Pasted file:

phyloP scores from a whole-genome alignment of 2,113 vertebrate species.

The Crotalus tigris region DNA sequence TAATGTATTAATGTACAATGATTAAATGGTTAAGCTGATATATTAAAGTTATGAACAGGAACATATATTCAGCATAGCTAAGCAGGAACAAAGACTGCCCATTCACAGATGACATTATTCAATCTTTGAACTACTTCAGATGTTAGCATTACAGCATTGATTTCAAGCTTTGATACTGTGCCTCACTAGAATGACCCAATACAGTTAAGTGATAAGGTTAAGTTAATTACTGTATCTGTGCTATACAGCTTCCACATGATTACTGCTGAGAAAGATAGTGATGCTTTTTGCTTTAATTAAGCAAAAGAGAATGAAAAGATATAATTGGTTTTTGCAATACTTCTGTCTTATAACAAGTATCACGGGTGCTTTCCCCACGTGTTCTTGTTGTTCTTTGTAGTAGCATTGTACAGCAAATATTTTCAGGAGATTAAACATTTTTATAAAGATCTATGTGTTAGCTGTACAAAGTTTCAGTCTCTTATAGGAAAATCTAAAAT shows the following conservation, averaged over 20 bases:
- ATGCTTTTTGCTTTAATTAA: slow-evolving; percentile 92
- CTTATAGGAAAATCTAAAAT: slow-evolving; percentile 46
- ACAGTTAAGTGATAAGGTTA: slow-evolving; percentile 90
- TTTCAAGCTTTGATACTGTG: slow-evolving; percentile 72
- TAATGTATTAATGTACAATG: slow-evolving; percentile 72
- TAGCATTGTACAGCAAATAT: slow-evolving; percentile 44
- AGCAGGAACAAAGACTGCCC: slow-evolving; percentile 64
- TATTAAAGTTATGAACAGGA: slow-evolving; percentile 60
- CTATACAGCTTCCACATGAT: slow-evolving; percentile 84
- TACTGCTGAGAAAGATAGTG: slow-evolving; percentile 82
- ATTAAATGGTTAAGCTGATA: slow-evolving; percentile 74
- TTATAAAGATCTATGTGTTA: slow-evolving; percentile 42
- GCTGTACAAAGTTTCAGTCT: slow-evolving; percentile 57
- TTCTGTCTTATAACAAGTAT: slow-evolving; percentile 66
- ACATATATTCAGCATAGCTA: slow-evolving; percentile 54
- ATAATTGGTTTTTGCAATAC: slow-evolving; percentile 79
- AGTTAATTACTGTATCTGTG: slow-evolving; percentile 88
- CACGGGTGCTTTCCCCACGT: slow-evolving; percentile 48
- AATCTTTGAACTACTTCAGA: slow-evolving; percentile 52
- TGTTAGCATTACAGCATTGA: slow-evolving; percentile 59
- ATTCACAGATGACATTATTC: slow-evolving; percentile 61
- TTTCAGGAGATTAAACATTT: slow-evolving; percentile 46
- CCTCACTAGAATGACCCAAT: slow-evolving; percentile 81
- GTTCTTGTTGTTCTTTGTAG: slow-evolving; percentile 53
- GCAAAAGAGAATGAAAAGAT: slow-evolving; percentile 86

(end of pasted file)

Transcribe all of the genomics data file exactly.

phyloP scores from a whole-genome alignment of 2,113 vertebrate species.

The Crotalus tigris region DNA sequence TAATGTATTAATGTACAATGATTAAATGGTTAAGCTGATATATTAAAGTTATGAACAGGAACATATATTCAGCATAGCTAAGCAGGAACAAAGACTGCCCATTCACAGATGACATTATTCAATCTTTGAACTACTTCAGATGTTAGCATTACAGCATTGATTTCAAGCTTTGATACTGTGCCTCACTAGAATGACCCAATACAGTTAAGTGATAAGGTTAAGTTAATTACTGTATCTGTGCTATACAGCTTCCACATGATTACTGCTGAGAAAGATAGTGATGCTTTTTGCTTTAATTAAGCAAAAGAGAATGAAAAGATATAATTGGTTTTTGCAATACTTCTGTCTTATAACAAGTATCACGGGTGCTTTCCCCACGTGTTCTTGTTGTTCTTTGTAGTAGCATTGTACAGCAAATATTTTCAGGAGATTAAACATTTTTATAAAGATCTATGTGTTAGCTGTACAAAGTTTCAGTCTCTTATAGGAAAATCTAAAAT shows the following conservation, averaged over 20 bases:
- ATGCTTTTTGCTTTAATTAA: slow-evolving; percentile 92
- CTTATAGGAAAATCTAAAAT: slow-evolving; percentile 46
- ACAGTTAAGTGATAAGGTTA: slow-evolving; percentile 90
- TTTCAAGCTTTGATACTGTG: slow-evolving; percentile 72
- TAATGTATTAATGTACAATG: slow-evolving; percentile 72
- TAGCATTGTACAGCAAATAT: slow-evolving; percentile 44
- AGCAGGAACAAAGACTGCCC: slow-evolving; percentile 64
- TATTAAAGTTATGAACAGGA: slow-evolving; percentile 60
- CTATACAGCTTCCACATGAT: slow-evolving; percentile 84
- TACTGCTGAGAAAGATAGTG: slow-evolving; percentile 82
- ATTAAATGGTTAAGCTGATA: slow-evolving; percentile 74
- TTATAAAGATCTATGTGTTA: slow-evolving; percentile 42
- GCTGTACAAAGTTTCAGTCT: slow-evolving; percentile 57
- TTCTGTCTTATAACAAGTAT: slow-evolving; percentile 66
- ACATATATTCAGCATAGCTA: slow-evolving; percentile 54
- ATAATTGGTTTTTGCAATAC: slow-evolving; percentile 79
- AGTTAATTACTGTATCTGTG: slow-evolving; percentile 88
- CACGGGTGCTTTCCCCACGT: slow-evolving; percentile 48
- AATCTTTGAACTACTTCAGA: slow-evolving; percentile 52
- TGTTAGCATTACAGCATTGA: slow-evolving; percentile 59
- ATTCACAGATGACATTATTC: slow-evolving; percentile 61
- TTTCAGGAGATTAAACATTT: slow-evolving; percentile 46
- CCTCACTAGAATGACCCAAT: slow-evolving; percentile 81
- GTTCTTGTTGTTCTTTGTAG: slow-evolving; percentile 53
- GCAAAAGAGAATGAAAAGAT: slow-evolving; percentile 86